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The Student News Site of Ashland University

The Collegian

The Student News Site of Ashland University

The Collegian

Backpacking with Brynn: Gear talk – Sleeping Bags

When camping, there is a term known as The Big 3: sleep system, shelter, and hiking bag.
Brynn Meisse
Brynn Meisse sleeps in her sleeping bag.

You don’t have to have the fanciest or most expensive gear to enjoy the outdoors. However, understanding your gear will help you to have a more enjoyable experience.

When camping, there is a term known as The Big 3: sleep system, shelter, and hiking bag.

These are the ones you will want to spend a little bit more money on because they will make or break your backpacking trip.

For this series, I will be focusing on the sleep system but more specifically the sleeping bag.


The three types of sleeping bags are summer, winter, and three-season.

As the name suggests, summer bags are meant to be used in the warmer weather months. Summer bags are meant for 30 degrees Fahrenheit and above with their lightweight and less insulated filling.

However, winter sleeping bags are good for 20 degrees Fahrenheit and below. It’s bulkier due to the high-end insulation, which makes packing a little hard. Compression sacks are a great way to reduce the size of the bag when packing.

For a happy medium, many hikers will choose to use a three-season bag that works well in versatile weather. These bags are good for about 20 degrees Fahrenheit and above.


There are several different shapes of sleeping bags such as mummy, rectangular, semi-rectangular, and double bags. The shape of the sleeping bag depends on the person and how they sleep.

Mummy bags have a snug fit that boosts warmth and cut weight for backpackers.

Rectangular bags have room for arms and legs to stretch out. Some can be unzipped and turned into a comforter.

Semi-rectangular bags have the best of both worlds: space and warmth. However, this bag is heavier and bulkier than a mummy bag.

Double bags are great for people who are planning on sharing a bag with someone. Sigh…not me tho.

I use a Marmot Eco 30 mummy bag, which is a synthetic bag. This brings me to my nest point: insulation.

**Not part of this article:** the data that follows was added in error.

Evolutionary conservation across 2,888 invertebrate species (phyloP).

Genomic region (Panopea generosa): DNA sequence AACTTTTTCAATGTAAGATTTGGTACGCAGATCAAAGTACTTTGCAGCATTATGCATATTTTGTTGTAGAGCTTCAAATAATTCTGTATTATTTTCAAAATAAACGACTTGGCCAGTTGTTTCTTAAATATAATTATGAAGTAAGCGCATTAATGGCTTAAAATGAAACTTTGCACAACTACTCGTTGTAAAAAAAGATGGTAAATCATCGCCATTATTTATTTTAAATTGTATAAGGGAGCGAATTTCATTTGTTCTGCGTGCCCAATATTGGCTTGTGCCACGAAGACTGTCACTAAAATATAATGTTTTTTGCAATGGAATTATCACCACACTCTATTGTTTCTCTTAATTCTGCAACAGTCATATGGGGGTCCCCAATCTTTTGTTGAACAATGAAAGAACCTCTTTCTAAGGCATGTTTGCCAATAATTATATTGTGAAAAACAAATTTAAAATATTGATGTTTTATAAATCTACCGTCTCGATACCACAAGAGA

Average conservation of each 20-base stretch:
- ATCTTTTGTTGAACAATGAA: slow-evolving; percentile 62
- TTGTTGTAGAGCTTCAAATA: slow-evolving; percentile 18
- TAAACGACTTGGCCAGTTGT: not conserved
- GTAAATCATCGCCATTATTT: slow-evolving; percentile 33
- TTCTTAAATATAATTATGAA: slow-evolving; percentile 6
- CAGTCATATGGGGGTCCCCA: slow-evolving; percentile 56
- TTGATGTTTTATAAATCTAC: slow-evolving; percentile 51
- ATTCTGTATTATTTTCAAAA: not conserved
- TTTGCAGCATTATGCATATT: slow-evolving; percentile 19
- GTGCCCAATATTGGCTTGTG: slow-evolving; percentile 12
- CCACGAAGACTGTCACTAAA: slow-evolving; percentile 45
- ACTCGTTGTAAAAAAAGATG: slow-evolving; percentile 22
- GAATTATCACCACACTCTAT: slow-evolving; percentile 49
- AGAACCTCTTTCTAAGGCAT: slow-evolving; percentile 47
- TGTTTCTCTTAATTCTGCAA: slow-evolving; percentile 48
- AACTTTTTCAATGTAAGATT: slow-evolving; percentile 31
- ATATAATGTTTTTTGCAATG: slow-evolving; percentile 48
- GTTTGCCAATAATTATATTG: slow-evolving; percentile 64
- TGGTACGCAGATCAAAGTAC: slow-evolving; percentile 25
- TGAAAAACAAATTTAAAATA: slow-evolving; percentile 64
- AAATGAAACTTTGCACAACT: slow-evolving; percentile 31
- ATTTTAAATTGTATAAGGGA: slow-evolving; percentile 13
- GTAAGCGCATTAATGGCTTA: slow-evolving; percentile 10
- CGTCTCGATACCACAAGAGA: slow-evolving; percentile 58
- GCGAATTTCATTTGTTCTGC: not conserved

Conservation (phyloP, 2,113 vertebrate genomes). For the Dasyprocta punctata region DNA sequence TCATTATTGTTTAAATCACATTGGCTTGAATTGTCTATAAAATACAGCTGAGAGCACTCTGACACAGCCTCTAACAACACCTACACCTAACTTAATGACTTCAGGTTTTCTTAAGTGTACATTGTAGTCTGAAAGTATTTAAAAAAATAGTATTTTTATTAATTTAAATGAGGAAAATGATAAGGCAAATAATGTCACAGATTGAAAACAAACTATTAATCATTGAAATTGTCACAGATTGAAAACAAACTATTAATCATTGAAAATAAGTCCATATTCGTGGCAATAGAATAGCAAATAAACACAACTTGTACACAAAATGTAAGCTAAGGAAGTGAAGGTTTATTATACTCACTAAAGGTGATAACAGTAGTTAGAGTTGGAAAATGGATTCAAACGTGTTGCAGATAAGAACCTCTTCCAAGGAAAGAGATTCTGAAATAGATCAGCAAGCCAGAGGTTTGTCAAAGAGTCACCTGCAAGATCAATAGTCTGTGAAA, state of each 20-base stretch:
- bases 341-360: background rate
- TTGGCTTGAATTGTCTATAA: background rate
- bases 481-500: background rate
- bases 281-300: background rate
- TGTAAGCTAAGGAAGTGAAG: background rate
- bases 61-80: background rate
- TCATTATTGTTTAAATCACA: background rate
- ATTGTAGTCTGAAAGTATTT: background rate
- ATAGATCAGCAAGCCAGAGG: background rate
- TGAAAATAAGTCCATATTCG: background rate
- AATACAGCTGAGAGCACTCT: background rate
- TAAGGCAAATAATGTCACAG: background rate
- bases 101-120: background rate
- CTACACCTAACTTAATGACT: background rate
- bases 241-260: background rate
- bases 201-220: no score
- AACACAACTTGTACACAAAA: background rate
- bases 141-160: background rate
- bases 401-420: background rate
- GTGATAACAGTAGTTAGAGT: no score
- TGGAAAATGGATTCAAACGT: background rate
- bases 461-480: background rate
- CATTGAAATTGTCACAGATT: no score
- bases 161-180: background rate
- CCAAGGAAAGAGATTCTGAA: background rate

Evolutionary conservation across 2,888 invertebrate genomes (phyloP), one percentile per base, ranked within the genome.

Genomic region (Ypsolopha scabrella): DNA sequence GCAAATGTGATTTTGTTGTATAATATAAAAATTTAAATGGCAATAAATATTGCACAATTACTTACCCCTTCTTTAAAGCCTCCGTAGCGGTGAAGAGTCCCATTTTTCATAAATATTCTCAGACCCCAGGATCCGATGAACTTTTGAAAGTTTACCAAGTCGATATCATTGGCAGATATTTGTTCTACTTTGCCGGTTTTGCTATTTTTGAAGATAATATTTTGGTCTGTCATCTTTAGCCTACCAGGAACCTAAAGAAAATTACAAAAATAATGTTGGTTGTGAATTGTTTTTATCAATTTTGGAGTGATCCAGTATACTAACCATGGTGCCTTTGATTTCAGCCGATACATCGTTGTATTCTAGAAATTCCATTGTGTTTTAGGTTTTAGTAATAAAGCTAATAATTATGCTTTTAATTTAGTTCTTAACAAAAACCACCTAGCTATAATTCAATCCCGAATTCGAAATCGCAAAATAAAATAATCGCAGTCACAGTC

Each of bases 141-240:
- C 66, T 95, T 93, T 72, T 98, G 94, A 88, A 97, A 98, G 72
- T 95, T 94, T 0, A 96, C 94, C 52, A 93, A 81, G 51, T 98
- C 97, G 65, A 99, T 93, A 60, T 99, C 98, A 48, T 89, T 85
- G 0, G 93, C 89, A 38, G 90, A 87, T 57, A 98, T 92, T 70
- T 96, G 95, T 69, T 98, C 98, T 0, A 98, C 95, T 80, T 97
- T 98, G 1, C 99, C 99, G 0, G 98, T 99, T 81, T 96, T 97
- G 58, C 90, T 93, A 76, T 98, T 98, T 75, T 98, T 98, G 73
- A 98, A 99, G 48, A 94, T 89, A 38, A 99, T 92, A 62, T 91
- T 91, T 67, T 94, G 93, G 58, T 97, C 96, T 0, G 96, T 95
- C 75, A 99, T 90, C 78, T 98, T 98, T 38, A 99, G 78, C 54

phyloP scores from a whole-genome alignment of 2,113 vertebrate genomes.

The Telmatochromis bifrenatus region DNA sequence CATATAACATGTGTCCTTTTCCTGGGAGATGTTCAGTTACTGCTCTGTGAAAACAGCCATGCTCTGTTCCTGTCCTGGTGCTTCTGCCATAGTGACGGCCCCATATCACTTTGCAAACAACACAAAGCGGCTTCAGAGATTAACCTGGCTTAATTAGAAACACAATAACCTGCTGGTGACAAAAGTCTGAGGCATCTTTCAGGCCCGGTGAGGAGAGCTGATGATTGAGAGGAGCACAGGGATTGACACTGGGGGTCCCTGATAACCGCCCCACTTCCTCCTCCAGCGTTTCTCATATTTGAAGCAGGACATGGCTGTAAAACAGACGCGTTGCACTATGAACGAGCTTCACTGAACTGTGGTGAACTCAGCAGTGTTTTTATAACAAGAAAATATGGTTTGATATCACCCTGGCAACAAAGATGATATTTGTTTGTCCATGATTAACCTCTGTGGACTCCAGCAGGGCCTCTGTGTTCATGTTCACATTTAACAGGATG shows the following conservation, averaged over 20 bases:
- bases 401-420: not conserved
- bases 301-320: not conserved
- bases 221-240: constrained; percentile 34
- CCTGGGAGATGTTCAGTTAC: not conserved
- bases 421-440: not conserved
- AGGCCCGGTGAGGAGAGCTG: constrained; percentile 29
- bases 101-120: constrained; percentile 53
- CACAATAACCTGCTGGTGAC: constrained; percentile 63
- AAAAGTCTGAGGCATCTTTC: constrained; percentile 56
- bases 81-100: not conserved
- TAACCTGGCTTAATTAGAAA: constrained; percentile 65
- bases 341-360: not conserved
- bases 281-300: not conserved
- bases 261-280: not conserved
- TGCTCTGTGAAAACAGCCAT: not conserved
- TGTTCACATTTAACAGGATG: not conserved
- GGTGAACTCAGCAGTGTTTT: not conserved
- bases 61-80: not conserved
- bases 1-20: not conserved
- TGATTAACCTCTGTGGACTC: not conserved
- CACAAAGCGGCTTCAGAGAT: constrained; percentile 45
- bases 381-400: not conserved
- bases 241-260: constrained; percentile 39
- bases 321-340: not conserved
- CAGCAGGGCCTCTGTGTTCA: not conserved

The two main types of insulation are synthetic and down.

Synthetic typically tends to be a great starter bag for beginners because it is cheaper and comes in a variety of temperatures.

This bag can insulate and retain heat even if it gets wet. Synthetic bags are versatile and can be used in any weather.

However, some negatives about these bags are they weigh more than a down bag, and because of the insulation, they cannot compress as small. If you’re looking to invest in a more expensive bag, then down would be the way to go.

These bags are lightweight and can compress small to save space in your bag. These bags are more expensive because of the feathers in the bag, which is ideal for backpackers trying to become ultralight.

Down bags are warmer compared to synthetic ones, but there are downsides too. One of the main issues with the bag is when it gets wet, the bag will not insulate well.

Down bags are recommended to be used in dry cold climates.

Temperature Ratings

The numbers on the bag are standardized measurements of the lowest temperature that a person can sleep comfortably in a bag.

For example, I have an eco 30 which means my comfort level is 30 degrees Fahrenheit. I would be able to push this bag around 20 degrees for survival, but it would not be the most ideal.

Comfort rating refers to the level a woman could sleep comfortably in their bag.

The upper and lower limit refers to the highest and lowest temperature a man can comfortably sleep in their bag.

Depending on the person, the temperatures might not be completely accurate. The best advice I have is to research on your own and pick a bag that suits your personal needs.

Figuring out your gear takes time, but it’s okay to not fall in love with your gear after you use it a couple of times. It’s about trial and error and figuring out what works for you.

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